In this interview, Milad Milani discusses the basic orientation and history of Sufi thought. He also speaks about the diverse national variations of Sufism, particularly with respect to Iranian (or “Persianate”) Sufism. The interview concludes with a few critical remarks on the questionable appropriation of Sufism in contemporary Western discourses on religion.

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About this episode

Like any religious tradition, the Islamic tradition is made up of countless groups and subgroups that interpret, enact, and commit to the materials of their tradition differently. Although focus is often placed on divisions between Sunni and Shi’a communities, one of the most fascinating modalities of belonging within Islam is that of Sufism, all the more interesting because Sufi sensibilities can extend across the full spectrum of Muslim identities. Sufism is often defined as a “mystical” tradition that shares similarities with forms of mysticism from other traditions in the way that in conceptualizes the nature of divinity and the nature of human understanding.

In this interview, Milad Milani discusses the basic orientation and history of Sufi thought. He also speaks about the diverse national variations of Sufism, particularly with respect to Iranian (or “Persianate”) Sufism. The interview concludes with a few critical remarks on the questionable appropriation of Sufism in contemporary Western discourses on religion.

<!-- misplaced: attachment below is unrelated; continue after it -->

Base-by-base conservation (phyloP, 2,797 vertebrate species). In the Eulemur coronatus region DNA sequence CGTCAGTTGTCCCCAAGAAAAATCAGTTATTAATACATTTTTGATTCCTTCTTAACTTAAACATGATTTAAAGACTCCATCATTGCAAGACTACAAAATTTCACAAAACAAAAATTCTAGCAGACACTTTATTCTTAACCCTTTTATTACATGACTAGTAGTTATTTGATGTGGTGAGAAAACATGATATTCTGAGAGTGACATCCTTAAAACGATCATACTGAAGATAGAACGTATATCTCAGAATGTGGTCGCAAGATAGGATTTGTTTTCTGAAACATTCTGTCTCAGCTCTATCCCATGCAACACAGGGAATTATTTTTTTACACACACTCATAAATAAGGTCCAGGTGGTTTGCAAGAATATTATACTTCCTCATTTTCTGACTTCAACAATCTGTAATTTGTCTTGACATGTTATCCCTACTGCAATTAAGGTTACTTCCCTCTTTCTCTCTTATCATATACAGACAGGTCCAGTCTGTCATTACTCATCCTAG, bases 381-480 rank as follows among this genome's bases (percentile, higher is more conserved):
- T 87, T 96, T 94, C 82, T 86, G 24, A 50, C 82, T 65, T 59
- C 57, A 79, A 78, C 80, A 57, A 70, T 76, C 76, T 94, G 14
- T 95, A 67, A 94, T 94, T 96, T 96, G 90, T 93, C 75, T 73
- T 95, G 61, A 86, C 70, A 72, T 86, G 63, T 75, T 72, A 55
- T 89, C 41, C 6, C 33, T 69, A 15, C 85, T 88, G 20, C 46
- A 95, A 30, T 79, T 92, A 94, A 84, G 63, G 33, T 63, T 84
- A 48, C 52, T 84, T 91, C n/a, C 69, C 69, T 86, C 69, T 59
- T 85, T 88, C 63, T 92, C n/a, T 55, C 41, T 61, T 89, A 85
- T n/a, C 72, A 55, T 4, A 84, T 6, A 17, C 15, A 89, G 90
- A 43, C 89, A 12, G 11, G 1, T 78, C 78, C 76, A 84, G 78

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Sufism is a paradox?

While the tendency to think of Sufism as a kind of individualized or more private form of Islam is quite prevalent, the representation of Sufism as a form of 'peaceful Islam' or as a 'solution' to the 'problem' of radical Islam is equally pervasive. In his interview with the Religious Studies Project, Milad Milani gives a thoughtful overview of the tradition of Sufism, answering big questions such as: what is Sufism, how did it emerge historically (see Milani 2013),...

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